I could have talked for minutes on what I liked about Littlest. About how proud I am of him for working so hard these past couple years in speech the…

The cycle of life

I got my first bicycle in May 1978 when I was 7 years old. It was a black and silver not-quite-a-BMX bike with a giant shock absorber across the middle bar, and it was a present for my first Communion. I was a small second-grader, and I don't think my parents realized how big this bike was. But this was before you saw many of the little bikes you see today that are aimed at smaller kids. My dad installed training wheels, but training wheels were different then, too, usually with only one on the ground at any given time instead of two. Being so high up on this bike and not feeling balanced freaked me out too much. My parents must have wondered what was wrong with me (because I also was too frightened of water); I hope they didn't get mad that they bought me a bike I refused to ride.

I did learn how to ride a bike the next summer: My sister's Prairie Flower. It was smaller and easier to balance. I think what drove me finally figure it out was finding out a 6-year-old neighbor…

Spring still

What to blog about, what to blog about ...

We just got through an uneventful, overcast weekend. Eldest had a soccer game, I took the boys to Costco, I worked on a freelance project and watched plenty of NCAA basketball (go Marquette, Sweet 16!). Those were the highlights of the weekend.

After spring teased us in Utah, we had a snow flurry Saturday night. This cloudy weather -- which, by the way, obscured the SuperMoon -- has got me feeling a little blah. I'm ready for highs in the 60s and 70s, baseball season and trying to make our lawn look presentable.

At least our perennials are starting to poke through in our front yard, with help from some springy yard work. It won't be long now.


We've now owned Maggie, our new kitten, for about a month. Littlest and I took her to the vet today to get a feline leukemia booster shot and to get her ulcerated eye checked. I'm happy to report that her eye is looking better, she's completely healed from getting fixed, and that in three weeks since we took her to the vet last, she's gained a pound. I've noticed she's looking bigger -- our kitten is going to be full-sized in a few months.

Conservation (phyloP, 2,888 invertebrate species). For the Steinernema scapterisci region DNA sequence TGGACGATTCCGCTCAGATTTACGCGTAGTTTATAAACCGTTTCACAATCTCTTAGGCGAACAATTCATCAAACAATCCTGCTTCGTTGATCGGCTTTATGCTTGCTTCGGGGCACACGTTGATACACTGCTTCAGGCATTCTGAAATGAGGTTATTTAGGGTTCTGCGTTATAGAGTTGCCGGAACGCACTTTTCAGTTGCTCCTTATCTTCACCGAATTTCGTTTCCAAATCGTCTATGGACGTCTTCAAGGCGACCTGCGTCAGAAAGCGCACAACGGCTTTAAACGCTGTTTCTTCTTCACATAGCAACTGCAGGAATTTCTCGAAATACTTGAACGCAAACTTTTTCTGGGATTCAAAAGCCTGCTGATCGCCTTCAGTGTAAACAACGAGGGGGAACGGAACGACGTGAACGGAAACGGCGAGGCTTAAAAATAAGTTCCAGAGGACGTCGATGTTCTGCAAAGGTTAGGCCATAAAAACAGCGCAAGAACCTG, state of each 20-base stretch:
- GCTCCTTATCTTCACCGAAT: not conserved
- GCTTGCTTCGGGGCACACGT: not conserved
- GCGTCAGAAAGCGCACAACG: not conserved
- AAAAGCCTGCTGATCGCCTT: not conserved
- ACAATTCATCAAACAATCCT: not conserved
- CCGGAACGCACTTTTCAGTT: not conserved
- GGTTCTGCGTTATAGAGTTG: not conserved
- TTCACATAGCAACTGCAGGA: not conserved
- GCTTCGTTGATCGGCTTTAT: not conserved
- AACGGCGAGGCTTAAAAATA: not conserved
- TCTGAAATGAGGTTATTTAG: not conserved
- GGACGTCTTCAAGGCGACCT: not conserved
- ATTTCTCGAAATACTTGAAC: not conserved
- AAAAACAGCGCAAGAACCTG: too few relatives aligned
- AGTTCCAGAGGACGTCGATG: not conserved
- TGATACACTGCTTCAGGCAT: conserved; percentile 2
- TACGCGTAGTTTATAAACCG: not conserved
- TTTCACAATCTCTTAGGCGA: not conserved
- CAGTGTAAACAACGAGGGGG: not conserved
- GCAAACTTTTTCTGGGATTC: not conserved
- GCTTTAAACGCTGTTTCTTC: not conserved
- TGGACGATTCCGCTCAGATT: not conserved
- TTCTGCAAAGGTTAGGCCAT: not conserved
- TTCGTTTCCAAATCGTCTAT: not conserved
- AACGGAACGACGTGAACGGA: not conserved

Maggie has so incorporated herself into our family. She loves the boys (unlike our last cats, who barely tolerated them; granted, the cats were there first ...), is comfortable in our house, and is as active and playful as the day we first took her home from the shelter. She's a little too curious about outside (we are keeping her an indoor cat); hopefully, she won't try making a mad dash out a door. And, Maggie encountered her first dog up close and was fine. We had a friend bring over her chihuahua that was not mich …

Bully pulpit

If you haven't seen the viral video of the Australian bully getting body-slammed by the kid he was tormenting, watch it. It's the real-life version of Ralphie beating up Scut Farkas, Daniel LaRusso winning the karate tournament, Peter Brady knocking some of Buddy Hinton's teeth loose, George McFly smacking Biff, Matt Dillon getting his nose broken in "My Bodyguard" and the neighborhood turning on Nelson Muntz.

I'm not advocating violence. I believe the best way to combat bullying is to make it so undesirable for the bully that he or she decides to not bully. That's why encouraging kids to tell a teacher or grownup (even if it's not happening to them) is a good method to preventing bullying. The bully operates knowing silence will allow him never to get caught; the more adults who know (and the more consequences the bully might face), the better. I don't think fighting back should be the first answer. The Hollywood image of the victim fighting back …

Forward sprung

Daylight Savings Time arrived over the weekend, much to the consternation of many people, including Wife. The lost hour of sleep is a big adjustment -- it has been for me the past two days. I worried I was staying up late working last night, when in fact, I was mostly on my normal evening schedule. Littlest slept until 8 this morning -- about an hour later than usual, but still got the right amount of sleep. I know it will take just a few days to adapt. And honestly, I welcome the beginning of Daylight Savings despite the sleep schedule upheaval.

As a night person whose favorite season is summer, Daylight Savings is the first sign of what's to come in the next few months. Getting to those later evenings, at least for me, is evidence that winter is being conquered. This mental component of DST got a boost a few years ago when it was moved from early April to mid March. Remember when Daylight Savings didn't start until the first week of May? Then, that first day of the later s…

Pack mentality

I bought a pack of baseball cards for Eldest today.

That statement is not entirely true. I bought a pack of baseball cards for Eldest and me Thursday.

I was checking out at Walmart today in the lane that adjoined the shelves with trading cards, Pez dispensers, compact umbrellas and "As Seen on TV" wares. I glanced over, saw the baseball cards, thought about it for a minute, grabbed a $2 pack of Topps 2011 and added it to the conveyor belt.

For a few years now, seemingly every spring, I've been contemplating buying a pack of baseball cards just for nostalgia sake. Other than a one-year flirtation with MLB Showdown (a collectible card game published by Wizards of the Coast that I was writing strategy articles for), I haven't bought packs of baseball cards since perhaps 1981.

Thursday, I finally bought a pack. I'm guessing I pulled the trigger because of a combination of things: